By Gary Francoeur
As one of the world’s great research-intensive universities, McGill serves as an important incubator of innovation. But as is the case with many post-secondary institutions, limited resources have sometimes hampered the University’s
ability to take new technologies and discoveries from the lab to the commercial market.
A $2-million endowed gift to McGill from graduate William Seath, BEng’52, will help change that. The donation will allow the Faculty of Engineering to place greater emphasis on the “development” aspect of research and development, and take far-reaching initiatives to foster deeper knowledge, encourage entrepreneurial start-ups, increase industry
partnerships and advance the Quebec and Canadian economies.
A timely investment
The new William and Rhea Seath Awards in Engineering Innovation will support and recognize annually two outstanding individuals in the Faculty of Engineering – either undergraduate students, graduate students or professors – who are conducting groundbreaking research with the potential for entrepreneurship.
Another portion of the gift will be used to support a full-time Industrial Research Development and Engagement Officer in the Faculty of Engineering. This new position will form the basis of the new Innovations Catalyst in Engineering hub, which will promote the commercialization of cutting-edge research; forge stronger bonds with industry; administer the William and Rhea Seath Awards and mentor students; generate industrial research contracts for McGill; and help researchers develop new spin-off companies based on their intellectual work.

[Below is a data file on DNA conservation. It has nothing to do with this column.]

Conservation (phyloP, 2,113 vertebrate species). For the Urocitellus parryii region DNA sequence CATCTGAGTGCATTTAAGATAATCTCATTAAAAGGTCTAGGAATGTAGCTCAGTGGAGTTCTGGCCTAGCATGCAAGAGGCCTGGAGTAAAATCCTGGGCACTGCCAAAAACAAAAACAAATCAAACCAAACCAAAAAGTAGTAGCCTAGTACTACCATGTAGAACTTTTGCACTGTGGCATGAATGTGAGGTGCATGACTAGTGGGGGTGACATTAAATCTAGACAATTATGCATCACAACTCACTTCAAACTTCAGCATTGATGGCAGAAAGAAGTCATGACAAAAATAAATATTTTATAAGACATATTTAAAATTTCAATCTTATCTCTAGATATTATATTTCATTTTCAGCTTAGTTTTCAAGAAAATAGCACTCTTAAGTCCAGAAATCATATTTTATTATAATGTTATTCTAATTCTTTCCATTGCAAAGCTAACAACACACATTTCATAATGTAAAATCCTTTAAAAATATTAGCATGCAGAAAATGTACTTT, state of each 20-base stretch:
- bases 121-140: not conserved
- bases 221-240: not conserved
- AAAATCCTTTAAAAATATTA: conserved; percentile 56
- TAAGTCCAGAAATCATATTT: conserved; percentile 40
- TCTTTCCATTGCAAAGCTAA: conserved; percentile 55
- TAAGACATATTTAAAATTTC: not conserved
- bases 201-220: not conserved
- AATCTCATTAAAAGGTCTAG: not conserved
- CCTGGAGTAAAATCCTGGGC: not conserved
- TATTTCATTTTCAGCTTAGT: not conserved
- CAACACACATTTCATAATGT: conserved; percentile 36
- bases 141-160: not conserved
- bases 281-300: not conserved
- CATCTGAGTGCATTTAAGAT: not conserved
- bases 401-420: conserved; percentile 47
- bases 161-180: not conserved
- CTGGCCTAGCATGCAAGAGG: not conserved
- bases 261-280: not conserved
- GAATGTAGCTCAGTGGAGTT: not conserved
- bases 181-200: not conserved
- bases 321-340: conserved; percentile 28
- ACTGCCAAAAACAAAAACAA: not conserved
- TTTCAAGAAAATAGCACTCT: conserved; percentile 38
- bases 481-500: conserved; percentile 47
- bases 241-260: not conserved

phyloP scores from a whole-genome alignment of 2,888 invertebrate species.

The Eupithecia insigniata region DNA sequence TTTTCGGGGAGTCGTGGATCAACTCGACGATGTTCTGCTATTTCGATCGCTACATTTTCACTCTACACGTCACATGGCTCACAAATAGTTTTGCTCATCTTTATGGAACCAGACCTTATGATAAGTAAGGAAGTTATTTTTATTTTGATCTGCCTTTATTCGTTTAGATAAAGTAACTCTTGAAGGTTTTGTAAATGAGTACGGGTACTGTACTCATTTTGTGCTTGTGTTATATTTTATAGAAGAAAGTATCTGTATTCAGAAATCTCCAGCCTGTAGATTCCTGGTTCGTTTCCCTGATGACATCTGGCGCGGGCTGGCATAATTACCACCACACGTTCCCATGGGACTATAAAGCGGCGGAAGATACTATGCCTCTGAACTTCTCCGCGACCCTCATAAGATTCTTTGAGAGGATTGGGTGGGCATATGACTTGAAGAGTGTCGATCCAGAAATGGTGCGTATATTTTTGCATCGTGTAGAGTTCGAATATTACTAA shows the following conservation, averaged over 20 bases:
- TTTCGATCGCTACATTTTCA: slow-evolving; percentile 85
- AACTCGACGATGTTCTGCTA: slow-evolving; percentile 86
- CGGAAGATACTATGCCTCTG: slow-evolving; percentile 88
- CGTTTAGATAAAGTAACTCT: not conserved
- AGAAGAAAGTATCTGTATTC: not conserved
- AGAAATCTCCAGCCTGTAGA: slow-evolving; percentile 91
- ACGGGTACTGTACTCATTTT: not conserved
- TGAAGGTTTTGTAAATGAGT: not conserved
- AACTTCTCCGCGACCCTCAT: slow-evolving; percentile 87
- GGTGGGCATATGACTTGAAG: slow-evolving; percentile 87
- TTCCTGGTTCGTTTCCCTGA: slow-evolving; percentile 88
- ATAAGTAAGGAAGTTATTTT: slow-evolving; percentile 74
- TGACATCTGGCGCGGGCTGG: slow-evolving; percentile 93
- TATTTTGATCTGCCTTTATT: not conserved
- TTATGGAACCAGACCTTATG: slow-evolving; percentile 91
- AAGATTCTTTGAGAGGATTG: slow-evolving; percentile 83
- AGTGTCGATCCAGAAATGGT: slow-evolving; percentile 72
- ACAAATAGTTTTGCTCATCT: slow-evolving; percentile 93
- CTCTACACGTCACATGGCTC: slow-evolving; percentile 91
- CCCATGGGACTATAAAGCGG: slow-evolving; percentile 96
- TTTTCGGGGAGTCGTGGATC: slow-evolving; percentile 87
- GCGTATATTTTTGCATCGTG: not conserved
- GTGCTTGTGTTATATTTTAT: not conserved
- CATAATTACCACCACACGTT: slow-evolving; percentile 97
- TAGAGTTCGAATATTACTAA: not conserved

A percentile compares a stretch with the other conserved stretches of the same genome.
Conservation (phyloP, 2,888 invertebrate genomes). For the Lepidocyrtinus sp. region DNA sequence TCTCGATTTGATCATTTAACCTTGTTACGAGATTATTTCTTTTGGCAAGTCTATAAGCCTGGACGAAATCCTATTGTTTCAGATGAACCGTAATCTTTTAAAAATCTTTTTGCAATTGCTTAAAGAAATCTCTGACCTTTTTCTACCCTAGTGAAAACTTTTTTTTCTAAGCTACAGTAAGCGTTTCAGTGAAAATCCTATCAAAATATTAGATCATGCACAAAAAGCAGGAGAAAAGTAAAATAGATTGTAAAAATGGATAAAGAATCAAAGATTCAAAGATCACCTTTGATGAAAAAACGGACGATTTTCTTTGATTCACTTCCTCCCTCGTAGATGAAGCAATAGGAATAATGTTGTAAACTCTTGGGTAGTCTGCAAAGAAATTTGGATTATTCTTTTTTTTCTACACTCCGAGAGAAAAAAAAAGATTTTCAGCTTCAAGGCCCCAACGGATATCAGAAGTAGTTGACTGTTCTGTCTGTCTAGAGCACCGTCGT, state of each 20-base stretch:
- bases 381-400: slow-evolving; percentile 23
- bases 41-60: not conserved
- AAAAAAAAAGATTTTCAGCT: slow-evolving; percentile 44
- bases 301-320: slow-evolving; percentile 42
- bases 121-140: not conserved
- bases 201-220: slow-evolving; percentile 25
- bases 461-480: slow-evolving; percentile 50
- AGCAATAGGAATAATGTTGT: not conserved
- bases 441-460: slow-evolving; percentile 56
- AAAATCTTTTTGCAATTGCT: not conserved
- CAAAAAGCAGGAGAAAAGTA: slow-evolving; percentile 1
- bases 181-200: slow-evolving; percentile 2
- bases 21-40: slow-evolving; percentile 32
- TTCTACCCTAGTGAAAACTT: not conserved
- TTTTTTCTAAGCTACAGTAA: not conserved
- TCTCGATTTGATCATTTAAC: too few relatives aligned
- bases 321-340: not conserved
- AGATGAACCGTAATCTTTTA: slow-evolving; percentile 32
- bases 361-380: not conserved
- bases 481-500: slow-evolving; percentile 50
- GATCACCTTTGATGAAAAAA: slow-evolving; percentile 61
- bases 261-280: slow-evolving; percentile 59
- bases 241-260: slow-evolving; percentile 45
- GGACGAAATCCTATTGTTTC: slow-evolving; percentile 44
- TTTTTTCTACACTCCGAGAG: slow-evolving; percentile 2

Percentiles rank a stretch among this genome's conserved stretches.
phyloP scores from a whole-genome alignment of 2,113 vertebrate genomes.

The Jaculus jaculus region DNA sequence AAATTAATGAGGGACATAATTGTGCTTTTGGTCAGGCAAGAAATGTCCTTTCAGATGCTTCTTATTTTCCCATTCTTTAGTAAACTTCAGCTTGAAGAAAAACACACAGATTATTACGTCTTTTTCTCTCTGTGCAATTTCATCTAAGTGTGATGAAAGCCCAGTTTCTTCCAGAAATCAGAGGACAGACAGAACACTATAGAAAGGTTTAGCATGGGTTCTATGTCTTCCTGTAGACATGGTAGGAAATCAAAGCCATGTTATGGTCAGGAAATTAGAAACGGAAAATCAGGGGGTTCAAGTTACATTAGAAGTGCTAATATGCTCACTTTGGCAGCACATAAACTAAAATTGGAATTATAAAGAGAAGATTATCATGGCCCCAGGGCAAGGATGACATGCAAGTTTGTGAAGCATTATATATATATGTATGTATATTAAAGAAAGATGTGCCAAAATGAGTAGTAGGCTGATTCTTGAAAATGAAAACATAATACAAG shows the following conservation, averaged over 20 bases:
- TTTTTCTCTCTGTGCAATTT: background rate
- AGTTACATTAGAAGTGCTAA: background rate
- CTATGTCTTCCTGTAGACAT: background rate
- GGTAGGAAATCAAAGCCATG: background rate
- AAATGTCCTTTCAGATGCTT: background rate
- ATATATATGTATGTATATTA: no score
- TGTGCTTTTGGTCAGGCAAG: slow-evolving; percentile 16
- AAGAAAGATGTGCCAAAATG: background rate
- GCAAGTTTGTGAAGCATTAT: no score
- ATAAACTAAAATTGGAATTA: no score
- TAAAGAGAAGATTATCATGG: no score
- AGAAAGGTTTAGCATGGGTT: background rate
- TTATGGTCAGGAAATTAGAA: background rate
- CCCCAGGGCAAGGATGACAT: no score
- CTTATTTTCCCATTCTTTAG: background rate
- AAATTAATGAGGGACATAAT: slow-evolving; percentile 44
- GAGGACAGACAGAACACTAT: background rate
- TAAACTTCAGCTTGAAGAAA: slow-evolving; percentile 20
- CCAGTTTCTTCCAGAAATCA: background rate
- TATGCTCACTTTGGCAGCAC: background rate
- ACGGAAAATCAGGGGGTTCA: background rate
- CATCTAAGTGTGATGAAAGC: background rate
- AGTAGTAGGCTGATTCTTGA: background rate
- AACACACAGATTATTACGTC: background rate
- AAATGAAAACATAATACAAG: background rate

“I wanted my gift to benefit not only McGill, but also industry and the economy,” says Seath. “It is my hope that this support will provide the University with the resources to spark new discoveries and then apply this knowledge in concrete ways, rather than simply doing science for the sake of science.”
Turning ideas into innovations
Andrew Kirk, Interim Dean of the Faculty of Engineering, says the gift “will enable us to be proactive in establishing industry-university partnerships; assist in generating revenue and
encourage and nurture innovation among students and professors alike. It will also serve students as a path for employment and, most importantly, spark a culture change that is critically important to McGill Engineering’s future.”
An aviation engineer by trade, Seath spent his entire 39-year career with Pratt & Whitney Canada, the country’s largest designer and manufacturer of gas turbine engines. He retired as vice-president in 1991 and currently lives in Kingston, Ont. His wife, Rhea, passed away in 2006 and the initiatives are meant in part as a tribute to her.
Seath’s reason for choosing to invest in McGill is simple: “Without my McGill Engineering degree, I don’t know what I would have done with my life,” he says.
For more information on Campaign McGill, visit www.mcgill.ca/campaign.